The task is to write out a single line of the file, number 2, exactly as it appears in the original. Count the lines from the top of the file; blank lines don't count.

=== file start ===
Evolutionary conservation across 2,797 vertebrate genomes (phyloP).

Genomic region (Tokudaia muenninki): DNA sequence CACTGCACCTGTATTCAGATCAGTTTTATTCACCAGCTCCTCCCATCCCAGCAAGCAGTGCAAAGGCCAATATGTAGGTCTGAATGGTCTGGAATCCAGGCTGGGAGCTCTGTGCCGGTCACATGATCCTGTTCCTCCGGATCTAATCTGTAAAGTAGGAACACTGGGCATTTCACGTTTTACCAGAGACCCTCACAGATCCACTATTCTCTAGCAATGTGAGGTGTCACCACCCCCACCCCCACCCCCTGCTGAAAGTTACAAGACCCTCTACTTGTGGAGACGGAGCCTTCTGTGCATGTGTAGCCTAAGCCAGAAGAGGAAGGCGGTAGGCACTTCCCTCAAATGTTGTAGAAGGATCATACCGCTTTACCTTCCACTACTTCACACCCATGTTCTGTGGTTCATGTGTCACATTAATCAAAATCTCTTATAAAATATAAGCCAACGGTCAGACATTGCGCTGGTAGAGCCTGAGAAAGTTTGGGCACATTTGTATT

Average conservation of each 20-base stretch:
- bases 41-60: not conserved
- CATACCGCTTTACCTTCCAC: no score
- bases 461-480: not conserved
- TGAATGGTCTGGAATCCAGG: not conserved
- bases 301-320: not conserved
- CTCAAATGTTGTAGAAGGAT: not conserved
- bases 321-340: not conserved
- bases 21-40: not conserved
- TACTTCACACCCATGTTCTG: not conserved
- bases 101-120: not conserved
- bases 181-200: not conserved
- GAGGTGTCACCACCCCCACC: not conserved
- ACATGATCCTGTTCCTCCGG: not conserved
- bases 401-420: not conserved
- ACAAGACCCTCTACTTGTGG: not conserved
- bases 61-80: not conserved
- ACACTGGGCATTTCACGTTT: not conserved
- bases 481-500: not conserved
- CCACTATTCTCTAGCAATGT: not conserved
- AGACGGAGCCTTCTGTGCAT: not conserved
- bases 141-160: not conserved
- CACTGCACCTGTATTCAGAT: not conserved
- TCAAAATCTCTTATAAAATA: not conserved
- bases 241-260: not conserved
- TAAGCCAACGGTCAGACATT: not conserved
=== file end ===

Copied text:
Genomic region (Tokudaia muenninki): DNA sequence CACTGCACCTGTATTCAGATCAGTTTTATTCACCAGCTCCTCCCATCCCAGCAAGCAGTGCAAAGGCCAATATGTAGGTCTGAATGGTCTGGAATCCAGGCTGGGAGCTCTGTGCCGGTCACATGATCCTGTTCCTCCGGATCTAATCTGTAAAGTAGGAACACTGGGCATTTCACGTTTTACCAGAGACCCTCACAGATCCACTATTCTCTAGCAATGTGAGGTGTCACCACCCCCACCCCCACCCCCTGCTGAAAGTTACAAGACCCTCTACTTGTGGAGACGGAGCCTTCTGTGCATGTGTAGCCTAAGCCAGAAGAGGAAGGCGGTAGGCACTTCCCTCAAATGTTGTAGAAGGATCATACCGCTTTACCTTCCACTACTTCACACCCATGTTCTGTGGTTCATGTGTCACATTAATCAAAATCTCTTATAAAATATAAGCCAACGGTCAGACATTGCGCTGGTAGAGCCTGAGAAAGTTTGGGCACATTTGTATT